Tom Arnholt recalls career

Feb. 2, 2010

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Editor's Note: Bill Traughber has earned his reputation as Middle Tennessee's premier sports historian. The Nashville native has brought back the enjoyment and discovery of golden stories from our city's long forgotten past over the decades. For many years, Traughber has been a popular contributor on Vanderbilt's official athletic web site as well as special articles in game programs and publications. His new book, a collection of his best works which includes past Vanderbilt athletic essays, is called Nashville Sports History and will be released early in the spring of 2010.

It is very unusual for a basketball recruit wishing to play for a college to be influenced by another team’s player. That was the situation for former Commodore player Tom Arnholt (1970-72) to attend Vanderbilt.

“I used to sit in my room at night on the farm with a flashlight reading Sports Illustrated when I was 13 years old,” said Arnholt. “I was reading about this “Pistol” Pete Maravich. When he was a freshman in college, I would have been a junior in high school. He was at LSU. His dad, Press Maravich, was his coach and this guy is averaging 44 points per game as a freshman They said he was going to be the next superstar and I thought man if could go to Vanderbilt, I could play against him and Dan Issel who was at Kentucky.”

Arnholt was a high school All-American for Columbus High School in Columbus, Indiana and a two-time all-state member. As a junior (1966-67) he averaged 16.7 points per game and in his senior year, Arnholt raised his average per game to 25.2.

Vanderbilt was coming off one of its best eras of its basketball history. From 1963-64 to midway through the 1968-69 season, the Commodores’ record was second best in the NCAA at 117-28. The 1964-65 Commodores were led by Head Coach Roy Skinner, Clyde Lee, John Ed Miller and Bob “Snake” Grace and won the university’s first SEC championship. That squad would lose to Michigan in the Elite Eight of the NCAA Tournament.

“I had really good grades and was recruited by most of the Ivy League schools like Cornell and Dartmouth,” said Arnholt. “Ohio State, Cincinnati and Western Kentucky were the other schools I was interested in playing for in college. I had about 80 to 100 schools after me. Indiana did not have a good team at that time and Purdue had Rick Mount, which meant I never would have seen the ball. And Vanderbilt was having a good program at the time so that persuaded me to attend Vanderbilt with Tom Hagen and Clyde Lee playing previously.”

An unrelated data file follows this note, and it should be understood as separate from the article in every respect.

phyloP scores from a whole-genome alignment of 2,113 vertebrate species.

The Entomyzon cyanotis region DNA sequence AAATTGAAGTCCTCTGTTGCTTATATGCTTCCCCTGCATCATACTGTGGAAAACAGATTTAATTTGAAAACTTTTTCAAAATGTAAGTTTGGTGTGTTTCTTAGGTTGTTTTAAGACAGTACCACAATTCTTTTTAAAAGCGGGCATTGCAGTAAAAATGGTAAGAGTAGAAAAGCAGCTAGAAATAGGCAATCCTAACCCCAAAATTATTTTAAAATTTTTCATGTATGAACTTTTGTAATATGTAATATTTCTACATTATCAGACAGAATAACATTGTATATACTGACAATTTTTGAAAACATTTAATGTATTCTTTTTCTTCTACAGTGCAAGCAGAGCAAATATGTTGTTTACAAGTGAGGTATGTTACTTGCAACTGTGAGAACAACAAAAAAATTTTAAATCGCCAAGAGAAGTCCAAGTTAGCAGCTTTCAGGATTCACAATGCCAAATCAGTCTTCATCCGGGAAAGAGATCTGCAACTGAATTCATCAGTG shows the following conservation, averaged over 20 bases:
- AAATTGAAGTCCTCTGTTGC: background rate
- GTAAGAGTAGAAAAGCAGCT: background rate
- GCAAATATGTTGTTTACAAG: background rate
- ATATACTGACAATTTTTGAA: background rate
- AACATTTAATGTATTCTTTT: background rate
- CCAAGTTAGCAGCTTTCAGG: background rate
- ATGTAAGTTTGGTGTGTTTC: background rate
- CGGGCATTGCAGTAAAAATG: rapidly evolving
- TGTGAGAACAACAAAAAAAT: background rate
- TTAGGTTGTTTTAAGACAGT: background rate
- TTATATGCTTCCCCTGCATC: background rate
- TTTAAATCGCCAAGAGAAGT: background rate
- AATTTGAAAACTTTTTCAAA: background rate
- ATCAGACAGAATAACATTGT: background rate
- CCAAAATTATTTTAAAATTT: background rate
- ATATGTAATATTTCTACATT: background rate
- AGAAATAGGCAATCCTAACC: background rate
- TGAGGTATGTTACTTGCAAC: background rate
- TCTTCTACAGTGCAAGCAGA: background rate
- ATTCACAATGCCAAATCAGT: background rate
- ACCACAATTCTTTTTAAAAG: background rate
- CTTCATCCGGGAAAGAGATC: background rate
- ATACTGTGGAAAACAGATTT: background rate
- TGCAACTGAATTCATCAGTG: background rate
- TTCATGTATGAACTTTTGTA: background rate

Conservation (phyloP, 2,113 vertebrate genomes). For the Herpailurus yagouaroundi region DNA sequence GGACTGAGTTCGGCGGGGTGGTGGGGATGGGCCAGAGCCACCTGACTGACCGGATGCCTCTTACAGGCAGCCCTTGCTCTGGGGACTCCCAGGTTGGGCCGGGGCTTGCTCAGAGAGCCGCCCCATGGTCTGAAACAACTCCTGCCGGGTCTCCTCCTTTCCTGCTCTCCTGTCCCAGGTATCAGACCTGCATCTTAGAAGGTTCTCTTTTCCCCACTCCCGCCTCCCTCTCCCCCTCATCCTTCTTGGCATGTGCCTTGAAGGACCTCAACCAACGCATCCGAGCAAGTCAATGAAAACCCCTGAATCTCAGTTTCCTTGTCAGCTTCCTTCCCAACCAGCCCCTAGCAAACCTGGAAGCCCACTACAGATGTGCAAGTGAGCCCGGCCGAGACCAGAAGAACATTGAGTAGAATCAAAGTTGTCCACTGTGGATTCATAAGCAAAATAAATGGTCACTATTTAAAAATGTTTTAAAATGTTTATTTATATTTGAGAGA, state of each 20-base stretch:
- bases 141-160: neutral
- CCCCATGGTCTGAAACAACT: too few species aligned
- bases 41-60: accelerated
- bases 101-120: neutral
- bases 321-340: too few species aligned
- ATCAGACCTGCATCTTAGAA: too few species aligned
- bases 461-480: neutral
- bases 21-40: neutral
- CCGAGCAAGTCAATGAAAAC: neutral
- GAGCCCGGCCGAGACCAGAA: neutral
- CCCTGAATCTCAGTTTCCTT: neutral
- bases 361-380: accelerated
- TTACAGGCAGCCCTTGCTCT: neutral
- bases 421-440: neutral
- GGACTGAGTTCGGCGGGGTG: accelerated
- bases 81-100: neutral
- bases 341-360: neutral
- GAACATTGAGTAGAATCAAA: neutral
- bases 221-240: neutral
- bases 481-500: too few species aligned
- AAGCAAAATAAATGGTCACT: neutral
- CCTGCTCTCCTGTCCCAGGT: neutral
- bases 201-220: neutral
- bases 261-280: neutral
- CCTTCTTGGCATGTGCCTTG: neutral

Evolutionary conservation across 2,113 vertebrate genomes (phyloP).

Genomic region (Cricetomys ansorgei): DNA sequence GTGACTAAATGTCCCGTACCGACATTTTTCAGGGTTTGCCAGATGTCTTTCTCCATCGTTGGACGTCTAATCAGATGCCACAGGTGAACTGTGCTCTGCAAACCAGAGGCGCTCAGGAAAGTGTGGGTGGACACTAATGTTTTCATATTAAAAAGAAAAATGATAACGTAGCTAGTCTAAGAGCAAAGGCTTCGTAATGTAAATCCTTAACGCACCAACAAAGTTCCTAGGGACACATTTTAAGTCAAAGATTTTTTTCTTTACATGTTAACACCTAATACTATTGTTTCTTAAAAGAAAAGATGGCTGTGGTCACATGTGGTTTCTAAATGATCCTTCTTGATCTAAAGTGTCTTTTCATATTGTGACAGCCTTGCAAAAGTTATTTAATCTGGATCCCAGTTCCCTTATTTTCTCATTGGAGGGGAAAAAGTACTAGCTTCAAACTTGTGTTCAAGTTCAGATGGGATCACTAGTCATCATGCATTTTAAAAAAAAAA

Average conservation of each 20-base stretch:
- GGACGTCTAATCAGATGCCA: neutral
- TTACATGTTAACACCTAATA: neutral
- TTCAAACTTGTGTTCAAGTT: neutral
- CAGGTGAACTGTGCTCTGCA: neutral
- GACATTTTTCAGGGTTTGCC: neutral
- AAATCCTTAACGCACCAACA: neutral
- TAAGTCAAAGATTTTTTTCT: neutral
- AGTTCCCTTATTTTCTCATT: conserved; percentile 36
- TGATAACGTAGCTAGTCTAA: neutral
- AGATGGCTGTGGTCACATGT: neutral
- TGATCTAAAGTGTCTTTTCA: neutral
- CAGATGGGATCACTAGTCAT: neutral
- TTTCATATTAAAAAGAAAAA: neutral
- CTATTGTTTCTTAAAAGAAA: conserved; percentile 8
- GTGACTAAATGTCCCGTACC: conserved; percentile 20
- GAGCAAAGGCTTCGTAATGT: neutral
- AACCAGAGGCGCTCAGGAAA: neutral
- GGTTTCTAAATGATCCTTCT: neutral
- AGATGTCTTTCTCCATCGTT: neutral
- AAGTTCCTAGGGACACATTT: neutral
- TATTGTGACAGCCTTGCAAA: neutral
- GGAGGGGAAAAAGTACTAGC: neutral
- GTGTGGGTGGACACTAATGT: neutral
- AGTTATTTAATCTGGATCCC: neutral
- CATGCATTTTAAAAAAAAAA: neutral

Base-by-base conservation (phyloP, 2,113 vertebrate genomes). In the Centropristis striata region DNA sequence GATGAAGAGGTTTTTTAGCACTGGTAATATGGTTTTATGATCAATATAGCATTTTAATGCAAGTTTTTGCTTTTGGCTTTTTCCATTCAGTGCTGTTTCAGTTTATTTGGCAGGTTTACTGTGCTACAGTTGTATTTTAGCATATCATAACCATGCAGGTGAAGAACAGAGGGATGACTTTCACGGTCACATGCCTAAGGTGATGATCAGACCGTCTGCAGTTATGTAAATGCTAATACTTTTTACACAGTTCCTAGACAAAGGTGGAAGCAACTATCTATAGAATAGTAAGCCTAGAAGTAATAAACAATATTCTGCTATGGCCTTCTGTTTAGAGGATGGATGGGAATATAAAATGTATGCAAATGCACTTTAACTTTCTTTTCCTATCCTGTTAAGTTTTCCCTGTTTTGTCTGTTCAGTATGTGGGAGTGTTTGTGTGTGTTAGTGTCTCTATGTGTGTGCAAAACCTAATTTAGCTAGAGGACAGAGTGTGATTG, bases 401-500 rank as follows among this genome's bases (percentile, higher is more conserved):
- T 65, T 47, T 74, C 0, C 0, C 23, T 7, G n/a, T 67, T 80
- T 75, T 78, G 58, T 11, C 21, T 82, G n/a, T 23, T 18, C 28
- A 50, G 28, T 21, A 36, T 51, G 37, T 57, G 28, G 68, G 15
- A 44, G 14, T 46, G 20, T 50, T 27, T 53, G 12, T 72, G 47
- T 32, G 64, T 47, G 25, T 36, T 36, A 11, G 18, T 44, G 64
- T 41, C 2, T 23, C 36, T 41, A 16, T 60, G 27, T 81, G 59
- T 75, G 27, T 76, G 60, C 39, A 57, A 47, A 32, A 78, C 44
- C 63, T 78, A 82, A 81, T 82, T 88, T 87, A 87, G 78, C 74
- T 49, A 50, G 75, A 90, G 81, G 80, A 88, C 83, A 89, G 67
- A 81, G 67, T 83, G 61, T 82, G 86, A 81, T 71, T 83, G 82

In an era where freshmen were not allowed to participate on the varsity athletics’ teams, Arnholt was required to play for the Vanderbilt freshmen team. Arnholt was a member of what was at the time the top rated basketball class in the country.

“Vanderbilt recruited a guy named Steve Turner who was seven-foot-four,” Arnholt said. “I was amazed at his height. At that time Lew Alcindor [Kareem Abdul-Jabbar] was playing basketball and they took the dunk rule away from him. We had a couple of 6-foot-8 forwards in Chris Schweer from Elmhurst Illinois and Glenn Butler from Ozark, Alabama who was a great shooter. Then there was Jimmy Conn, a guard, and myself.

“We had five really strong freshmen. And there was Bobby Bland who was the assistant coach to Roy Skinner. Bland developed a kidney ailment and he ended up passing away during my freshman year. He was like the Vice-President to Coach Skinner. Bland was the one that recruited us. The program suffered with his loss.”

Arnholt led the Vanderbilt freshmen team in scoring with 22.4 points per game average. In the contest against MTSU at Memorial Gymnasium, Arnholt scored 51 points. That freshman team record was never matched nor has a varsity player scored as much as 50 points in a game. Arnholt also scored 50 points in high school, which remains a school record.

It was at the end of that record-setting game that Arnholt met his idol for the first time.